In his post, Statistics used in a cached query plan, Fabiano Neves Amorim describes a method to capture statistics information from the plan. Please note the following:
- This information is only available in SQL Server 2012 and higher.
- This query requires use of an undocumented trace flag. I do not recommend using this trace flag in a Production environment.
- This query interrogates the plan cache. The plan cache may be very large for your system, depending on the amount of memory on the server. Before querying the plan, I recommend setting the transaction isolation level to READ UNCOMMITTED, and also recommend using OPTION (MAXDOP 1) to limit CPU utilization. The query may take longer to execute, but it reduces the impact on other queries executing concurrently.
If we query the plan cache using Fabio’s query, we get the following information:
SET TRANSACTION ISOLATION LEVEL READ UNCOMMITTED; GO DBCC TRACEON (8666); GO WITH XMLNAMESPACES ('http://schemas.microsoft.com/sqlserver/2004/07/showplan' as p) SELECT qt.text AS SQLCommand, qp.query_plan, StatsUsed.XMLCol.value('@FieldValue','NVarChar(500)') AS StatsName FROM sys.dm_exec_cached_plans cp CROSS APPLY sys.dm_exec_query_plan(cp.plan_handle) qp CROSS APPLY sys.dm_exec_sql_text (cp.plan_handle) qt CROSS APPLY query_plan.nodes('//p:Field[@FieldName="wszStatName"]') StatsUsed(XMLCol) WHERE qt.text LIKE '%UPDATE%' AND qt.text LIKE '%ProductID%'; GO DBCC TRACEOFF(8666); GO
The output confirms that the optimizer used the
PK_SalesOrderDetail_SalesOrderID_SalesOrderDetailID statistic object in the query plan, and because it was out of date, SQL Server automatically updated it.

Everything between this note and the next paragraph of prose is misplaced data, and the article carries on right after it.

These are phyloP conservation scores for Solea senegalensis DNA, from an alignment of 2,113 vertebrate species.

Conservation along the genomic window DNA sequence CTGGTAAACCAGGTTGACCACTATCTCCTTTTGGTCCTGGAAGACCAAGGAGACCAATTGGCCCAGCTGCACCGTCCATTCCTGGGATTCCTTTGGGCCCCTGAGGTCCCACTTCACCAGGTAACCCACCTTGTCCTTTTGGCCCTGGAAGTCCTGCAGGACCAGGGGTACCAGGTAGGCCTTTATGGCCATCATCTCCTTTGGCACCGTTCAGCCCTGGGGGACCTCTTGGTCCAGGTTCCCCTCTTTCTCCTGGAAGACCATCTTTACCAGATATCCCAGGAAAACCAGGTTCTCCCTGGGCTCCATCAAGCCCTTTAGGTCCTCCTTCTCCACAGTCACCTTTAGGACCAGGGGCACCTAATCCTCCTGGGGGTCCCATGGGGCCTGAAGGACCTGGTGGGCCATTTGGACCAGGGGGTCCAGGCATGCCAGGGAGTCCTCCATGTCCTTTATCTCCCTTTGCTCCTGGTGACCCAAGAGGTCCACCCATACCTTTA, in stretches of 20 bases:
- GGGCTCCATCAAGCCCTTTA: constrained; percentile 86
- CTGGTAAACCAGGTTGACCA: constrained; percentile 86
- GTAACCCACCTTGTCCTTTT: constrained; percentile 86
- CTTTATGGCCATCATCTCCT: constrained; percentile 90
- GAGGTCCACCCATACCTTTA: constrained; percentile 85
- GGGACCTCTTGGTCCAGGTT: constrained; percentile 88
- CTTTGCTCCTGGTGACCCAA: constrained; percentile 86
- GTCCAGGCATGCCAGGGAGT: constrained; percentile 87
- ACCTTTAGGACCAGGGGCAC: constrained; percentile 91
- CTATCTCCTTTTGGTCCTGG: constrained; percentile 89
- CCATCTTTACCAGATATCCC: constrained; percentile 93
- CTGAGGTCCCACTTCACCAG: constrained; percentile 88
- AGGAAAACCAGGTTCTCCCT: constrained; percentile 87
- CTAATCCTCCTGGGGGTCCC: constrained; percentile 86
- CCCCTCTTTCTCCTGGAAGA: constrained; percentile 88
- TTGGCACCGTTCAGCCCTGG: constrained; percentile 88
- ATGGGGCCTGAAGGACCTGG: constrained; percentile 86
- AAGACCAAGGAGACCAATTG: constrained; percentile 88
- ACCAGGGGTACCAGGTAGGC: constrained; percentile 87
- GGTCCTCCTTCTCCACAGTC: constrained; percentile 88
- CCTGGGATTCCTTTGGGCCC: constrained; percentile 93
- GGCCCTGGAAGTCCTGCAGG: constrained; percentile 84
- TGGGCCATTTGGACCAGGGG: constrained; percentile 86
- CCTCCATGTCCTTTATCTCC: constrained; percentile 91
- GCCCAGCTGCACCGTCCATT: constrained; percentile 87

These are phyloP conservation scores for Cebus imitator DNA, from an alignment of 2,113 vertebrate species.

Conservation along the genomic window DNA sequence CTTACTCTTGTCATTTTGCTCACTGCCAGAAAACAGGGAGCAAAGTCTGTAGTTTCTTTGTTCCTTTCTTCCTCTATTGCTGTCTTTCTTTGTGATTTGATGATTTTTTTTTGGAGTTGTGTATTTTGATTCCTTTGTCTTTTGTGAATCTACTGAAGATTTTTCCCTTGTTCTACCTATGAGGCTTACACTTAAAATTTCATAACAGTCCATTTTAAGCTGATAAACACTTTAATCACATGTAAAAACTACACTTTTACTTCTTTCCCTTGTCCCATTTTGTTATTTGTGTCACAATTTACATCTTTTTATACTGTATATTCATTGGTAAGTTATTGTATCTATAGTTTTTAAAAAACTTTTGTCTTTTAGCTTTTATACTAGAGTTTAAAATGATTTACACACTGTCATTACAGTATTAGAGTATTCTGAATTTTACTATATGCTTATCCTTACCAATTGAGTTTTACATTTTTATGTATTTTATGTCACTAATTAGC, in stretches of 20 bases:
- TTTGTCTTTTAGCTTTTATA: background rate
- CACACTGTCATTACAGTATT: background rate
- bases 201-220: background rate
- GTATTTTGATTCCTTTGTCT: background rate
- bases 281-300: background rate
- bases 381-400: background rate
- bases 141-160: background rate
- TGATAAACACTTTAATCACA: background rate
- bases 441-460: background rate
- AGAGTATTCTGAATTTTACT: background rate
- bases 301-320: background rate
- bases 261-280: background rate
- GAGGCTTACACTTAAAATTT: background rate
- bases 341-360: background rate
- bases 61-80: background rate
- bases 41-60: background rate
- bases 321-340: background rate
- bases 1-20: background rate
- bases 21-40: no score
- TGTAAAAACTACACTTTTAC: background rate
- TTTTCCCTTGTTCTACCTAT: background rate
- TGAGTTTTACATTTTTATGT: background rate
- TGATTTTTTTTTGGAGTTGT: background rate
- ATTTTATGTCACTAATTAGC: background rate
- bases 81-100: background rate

If you are running earlier versions of SQL Server, you can see what statistics the optimizer loads using the undocumented trace flags 9292 and 9204. Paul White has an excellent post, How to Find the Statistics Used to Compile an Execution Plan, which I recommend reading if you’re interested.
One thing I want to point out: the
IX_TestSalesOrderDetail_ProductID statistic, which has
ProductID as its key, did not update automatically when the UPDATE query executed. This is expected. Even though the statement modified
ProductID for three rows (the modification counter for the statistic increased from 24775 to 24778), the optimizer did not use that statistic in the plan. If the plan does not use a statistic, the statistic will not automatically update, even if the query modifies columns in said statistic key.
As I stated initially, I wanted to write this post to clear up any confusion surrounding automatic updates for statistics. Even if a statistic becomes outdated as the result of a modification, it will not automatically update after the modification completes. The statistic will automatically update the next time a query plan uses it.
To reiterate (yes, this might be overkill), SQL Server will automatically update a statistic when:
- A query compiles for the first time, and a statistic used in the plan is out of date
- A query has an existing query plan, but a statistic in the plan is out of date
For those that attended my session at Summit, I hope this helps address any questions you might have still had. If not, please leave a comment and I will get back to you!